first_imgSolicitor Martyn Day has told a tribunal that he did not consider the impact on soldiers of making allegations that they tortured and killed Iraqi detainees. Day, the senior partner at human rights firm Leigh Day, was asked repeatedly during today’s hearing at the Solicitors Disciplinary Tribunal whether he stopped to think what effect his claims were having on those he accused.The tribunal heard last week from Colonel James Coote, a major at the Battle of Danny Boy in 2004, who said his sleeping disorder returned following allegations made public at a press conference held in 2008 by Day, alongside Public Interest Lawyers director Phil Shiner. Martyn DaySenior partner, Leigh DayDay was asked by Timothy Dutton QC, representing the SRA, whether he ‘paused’ before the conference to think of those whose lives would be affected.The solicitor replied: ‘I paused to make sure we were satisfied there was decent evidence to put forward the points we were making. It is always true, when you bring a claim, there are people on the other side who are upset you are bringing a claim. I don’t think it is my job to worry about that.’Dutton asked again whether Day thought of the ‘serious impact’ on Coote and his colleagues.Day responded: ‘We wanted to make sure there was a public inquiry. Colonel Coote made the point he felt the whole matter had been resolved in 2004/05… we were right to press for a public inquiry. That is simply the way the justice system works.’Dutton asked once more: ‘Did you give any consideration to the impact of what you and Mr Shiner were saying on Major Coote?’ Day replied: ‘I thought I already answered that. No.’Day said the press conference was an ‘adjunct’ to the process of litigation, but Dutton said Day had ‘lost sight’ of the effects of his words and questioned whether he had ‘lost [his] professional independence’ at the press conference.The solicitor said: ‘We were saying to the public, having had the opportunity to interview these people [the clients alleging mistreatment] and seeing the strength of the other evidence, we thought from what we had seen it was more than likely to be true than not, but more crucially there had to be a public inquiry.’Asked by Dutton whether he accepted his conduct was reckless, Day replied: ‘Not for second.’ He added: ‘It seems to me what we were doing was in the best role of a solicitor, which was being independent of your own government and the Ministry of Defence and getting to the bottom of allegations made against our armed forces.’Earlier, Day said he felt his clients were motivated by seeking the truth rather than getting money from litigation.He was questioned on comments made by Shiner at the press conference that those listening should not believe ‘those with most to hide’.Dutton said: ‘What you and he were doing was inviting the press to treat the army as liars.’Day said: ‘He [Shiner] was saying there has been such significant evidence emerging from what happened in Iraq that to suggest it was just a couple of bad apples responsible for the odd incident was wrong and there was much more systematic abuse taking place.’Leigh Day and three solicitors, Day, Sapna Malik and Anna Crowther, all deny wrongdoing. The hearing continues.last_img read more

Carroll twins are big reason for Utes’ climb to top of the Pac-12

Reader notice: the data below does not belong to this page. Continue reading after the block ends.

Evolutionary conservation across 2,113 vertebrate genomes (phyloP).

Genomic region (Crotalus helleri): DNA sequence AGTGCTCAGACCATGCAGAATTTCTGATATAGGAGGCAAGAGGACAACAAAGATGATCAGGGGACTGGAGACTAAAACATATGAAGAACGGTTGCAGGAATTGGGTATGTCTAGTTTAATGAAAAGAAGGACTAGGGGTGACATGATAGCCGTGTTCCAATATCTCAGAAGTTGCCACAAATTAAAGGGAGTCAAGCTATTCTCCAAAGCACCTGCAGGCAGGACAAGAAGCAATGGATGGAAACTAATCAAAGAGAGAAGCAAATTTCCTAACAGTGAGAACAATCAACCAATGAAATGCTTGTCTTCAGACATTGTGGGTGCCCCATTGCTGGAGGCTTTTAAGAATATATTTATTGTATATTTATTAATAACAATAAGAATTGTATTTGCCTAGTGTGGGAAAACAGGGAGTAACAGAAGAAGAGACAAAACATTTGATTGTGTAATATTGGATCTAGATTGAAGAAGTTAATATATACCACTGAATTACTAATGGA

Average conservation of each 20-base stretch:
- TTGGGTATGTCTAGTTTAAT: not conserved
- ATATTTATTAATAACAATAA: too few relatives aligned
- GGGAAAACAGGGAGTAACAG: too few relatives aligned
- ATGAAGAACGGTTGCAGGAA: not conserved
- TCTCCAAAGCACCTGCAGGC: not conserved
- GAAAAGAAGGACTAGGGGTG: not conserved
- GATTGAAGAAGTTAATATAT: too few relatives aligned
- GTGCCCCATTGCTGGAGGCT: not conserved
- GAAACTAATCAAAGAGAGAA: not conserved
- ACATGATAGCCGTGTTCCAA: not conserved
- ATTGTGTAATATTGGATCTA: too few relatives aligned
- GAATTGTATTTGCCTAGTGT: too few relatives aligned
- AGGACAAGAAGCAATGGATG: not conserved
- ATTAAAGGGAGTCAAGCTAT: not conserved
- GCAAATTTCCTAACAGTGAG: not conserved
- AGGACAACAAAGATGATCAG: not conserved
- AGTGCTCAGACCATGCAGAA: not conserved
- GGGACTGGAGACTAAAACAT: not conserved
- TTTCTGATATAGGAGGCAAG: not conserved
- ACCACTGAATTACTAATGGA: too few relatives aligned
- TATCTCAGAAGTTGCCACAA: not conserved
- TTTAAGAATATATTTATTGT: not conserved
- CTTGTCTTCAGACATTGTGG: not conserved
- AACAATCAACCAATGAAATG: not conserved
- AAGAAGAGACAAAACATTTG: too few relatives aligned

first_imgAs people, they’re the complete package. They’re good baseball players, good students, good leaders, two of the best kids I’ve ever coached. – Utah head coach Bill KinnebergSALT LAKE CITY — When they finished their careers at Taylorsville High School in 2012, Dalton and Dallas Carroll were the two best baseball players in the state but didn’t have a lot of options for college.BYU and Salt Lake Community College showed some interest, but Utah coach Bill Kinneberg was eager to sign the Carroll twins to his program, which had just finished in last place in its initial Pac-12 season.Fast-forward four years and just look where the Utes are now — on top of the Pac-12 standings. Certainly a big reason for that turnaround has been the play and just the presence of the Carroll twins on the Ute roster.Thanks to two wins over Stanford over the weekend, the Utes emerged all alone in first place in the Pac-12, an astounding accomplishment for a program that finished in last place — and by a long ways – each of the past four seasons.Dallas, who was the 5A MVP as a senior at Taylorsville in 2012, is the Utes’ third baseman, hitting .317 and leading the team with six home runs and second in RBIs with 25. Dalton, who would have been the likely prep MVP if not for his brother, is a starting pitcher for the Utes with a 5-6 record and 39 strikeouts.Kinneberg called the Carrolls “huge” recruits for the Utes four years ago and said his team got in early on the recruiting before others discovered them.“We were fortunate to get them,” Kinneberg said. “We ultimately signed them because they were the two best players in the state. They were champions and you knew right off the bat they were going to make an impact.”It helped the Utes that the Carrolls didn’t go to out-of-state showcases and weren’t exposed as much as some prep stars are. But the twins were happy to come to Utah where they had a chance to compete early and play in front of family and friends.They’ve been doing that their whole lives since growing up in Utah’s baseball mecca in Taylorsville under the tutelage of people like the legendary Edo Rottini.As identical twins, Dallas and Dalton have usually been hard to tell apart, but now it’s easy if you know that Dallas is sporting a trimmed beard, while Dalton is clean-shaven.Their personalities are similar, although Dalton, who is two minutes older, said “I would say I’m more outgoing than him.”Dallas counters with, “I’m better looking,” to which Dalton replies, “I don’t know about that. Ask anyone — I think I’m the better-looking one.”The two brothers clearly have affection for each other and do almost everything together right down to the classes they’ve taken at the U. as economics majors.“We’re really close, we’ll say things where people will say, ‘oh it’s that twin telepathy,’” says Dallas. “It’s more that kind of bond we have, growing up together and being right by each other and having that person to play catch with.”“We grew up playing together every day, so being able to go to college together and playing on the same team was huge,” adds Dalton. “We both decided to come here and play together. Not many people can say they have a brother making plays for them.”Kinneberg, who is in his 13th year as Ute coach, can’t say enough about the Carroll twins.“As individuals you can’t find better kids,” he gushes. “It starts with their character. I don’t think you’ll find anybody who doesn’t respect them. As people, they’re the complete package. They’re good baseball players, good students, good leaders, two of the best kids I’ve ever coached.”Teammates are equally appreciative of the Carrolls and what they bring to the team. Just ask senior shortstop Cody Scaggari, who has played with the twins for four years.“They’re great, full of energy and they love the game,” he said. “They’re great teammates, very likable. They do everything to win. They’re great players, great leaders, just great guys.”Kinneberg believes both of the Carroll brothers have good chances to be drafted by major league franchises after this year.While Dalton is a senior, Dallas is just a junior in eligibility since he missed his second season with a broken collarbone. But he is eligible for the draft and is considering a pro career after the season.“It’s always been something I’ve wanted to do,” Dallas said. “I’m going to focus on what I can do to win with the Utes and make our postseason goal and after that, whatever happens, happens.”“That would be huge, if that’s a possibility after this year,” says Dalton of playing professional baseball. “It’s something I would love to do and pursue and make a career out of it.”UTE NOTES: The Utes will play BYU Tuesday night at Smith’s Ballpark (7 p.m.) in Salt Lake. It is the third meeting between the two rivals this season after BYU won the first two games. … Next up in the Pac-12 for Utah is a three-game set at California this weekend. Then they will finish the season with three games against Washington the following weekend. … The Pac-12 champion gets an automatic invite to the NCAAs, and Utah is in first at 15-9, one game ahead of Washington.last_img read more